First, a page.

Before Christopher Nolan's latest feature, Dunkirk, had opened in theaters, the debate raged about the proper format for viewing. Would you do 35mm or 70mm, which presents more of the director's captured image or -- on a traditional screen -- presents it in what amounts to a higher resolution? Or would you be one of the luckiest ones to be able to see Dunkirk in proper 70mm IMAX, which screens the movie as Nolan would prefer. Now that the movie is out, though, and we can discuss what's actually shot, we realize that the reason Nolan wants people to see Dunkirk in 70mm IMAX is because he shot BREATHTAKINGLY stunning aerial war scenes, and that format is the right way to view them. But how did he capture those shots? Nolan explained:
The [Yak-52 aircraft] had an open two-person cockpit. So we could put the camera right over the [actor's] shoulder and got up in the air with these guys. I would be on the ground waving [them off] as they took off. Craig [Hosking, aerial coordinator] would run the camera and fly the plane. They would do a half-hour sortie, come back and we'd look at the tape.
The best part about that story, which Christopher Nolan was relaying to USA Today in the wake of his film's huge success, is that the IMAX cameras can only shoot three-and-a-half minutes of action in any given moment. As a result, this meant that the planes with the IMAX cameras were constantly landing, reloading, and taking off again. That interminable process is likely a huge part of the reason why no one before Christopher Nolan had even thought of attempting these types of shots, let along pulling them off. Dunkirk aerial coordinator Craig Hosking told USA Today:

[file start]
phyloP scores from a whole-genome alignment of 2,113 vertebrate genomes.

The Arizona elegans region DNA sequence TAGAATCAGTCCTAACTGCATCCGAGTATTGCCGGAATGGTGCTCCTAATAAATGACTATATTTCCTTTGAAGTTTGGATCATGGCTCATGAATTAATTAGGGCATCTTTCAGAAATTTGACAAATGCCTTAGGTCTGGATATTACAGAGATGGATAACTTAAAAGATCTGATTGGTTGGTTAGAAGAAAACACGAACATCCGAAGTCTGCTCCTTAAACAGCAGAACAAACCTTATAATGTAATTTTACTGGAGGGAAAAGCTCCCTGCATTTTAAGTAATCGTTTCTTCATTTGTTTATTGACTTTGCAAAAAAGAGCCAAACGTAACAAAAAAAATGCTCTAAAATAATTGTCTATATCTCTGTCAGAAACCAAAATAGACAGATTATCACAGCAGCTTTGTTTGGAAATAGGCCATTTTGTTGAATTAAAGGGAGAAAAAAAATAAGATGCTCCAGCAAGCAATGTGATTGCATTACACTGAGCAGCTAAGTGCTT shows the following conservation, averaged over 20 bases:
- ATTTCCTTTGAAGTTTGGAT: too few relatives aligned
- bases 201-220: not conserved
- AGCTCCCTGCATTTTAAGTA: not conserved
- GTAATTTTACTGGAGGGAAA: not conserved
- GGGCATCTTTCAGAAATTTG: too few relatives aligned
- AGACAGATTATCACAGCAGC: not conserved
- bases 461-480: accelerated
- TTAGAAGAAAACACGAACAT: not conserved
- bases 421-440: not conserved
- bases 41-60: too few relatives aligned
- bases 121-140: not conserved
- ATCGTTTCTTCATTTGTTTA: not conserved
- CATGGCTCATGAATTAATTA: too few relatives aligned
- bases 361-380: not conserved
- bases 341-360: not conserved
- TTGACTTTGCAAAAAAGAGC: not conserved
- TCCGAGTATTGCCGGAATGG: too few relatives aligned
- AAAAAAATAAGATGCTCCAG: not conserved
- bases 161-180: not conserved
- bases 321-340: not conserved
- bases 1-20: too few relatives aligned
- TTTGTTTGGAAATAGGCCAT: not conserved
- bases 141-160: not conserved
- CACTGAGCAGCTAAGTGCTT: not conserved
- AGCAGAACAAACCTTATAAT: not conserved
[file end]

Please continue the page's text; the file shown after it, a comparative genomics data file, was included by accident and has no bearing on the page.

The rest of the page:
I thought maybe a GoPro with some duct tape. But are you kidding me? An IMAX camera on the plane wing? Never been done. You wouldn't believe it would fly with this hunk of steel.
But fly, it did. A third of Christopher Nolan's Dunkirk is told from the cockpit of Tom Hardy's war plane, which managed a reserved fuel source as it protected the soldiers on the beach at Dunkirk from roaming enemy predators. And in those moments, Nolan takes full advantage of the massive canvas that is the IMAX screen. I caught Dunkirk in 70mm but not IMAX, and the aerial shots were so gorgeous, they have convinced me to return and see it in the IMAX presentation, just for the mid-air scenes.
The Dunkirk trailer tries to do it justice:
Dunkirk continues to perform well at the box office, and is benefitting from the IMAX bump as word of mouth on the picture and its imagery swirls. The movie is expected to contend for year-end awards, though I have to wonder if DVD screeners will damage the movie's impact, as it is constructed to be seen on the biggest screen possible. Time will tell. For now, Dunkirk is in theaters. You can go here to read our full review on Christopher Nolan's latest.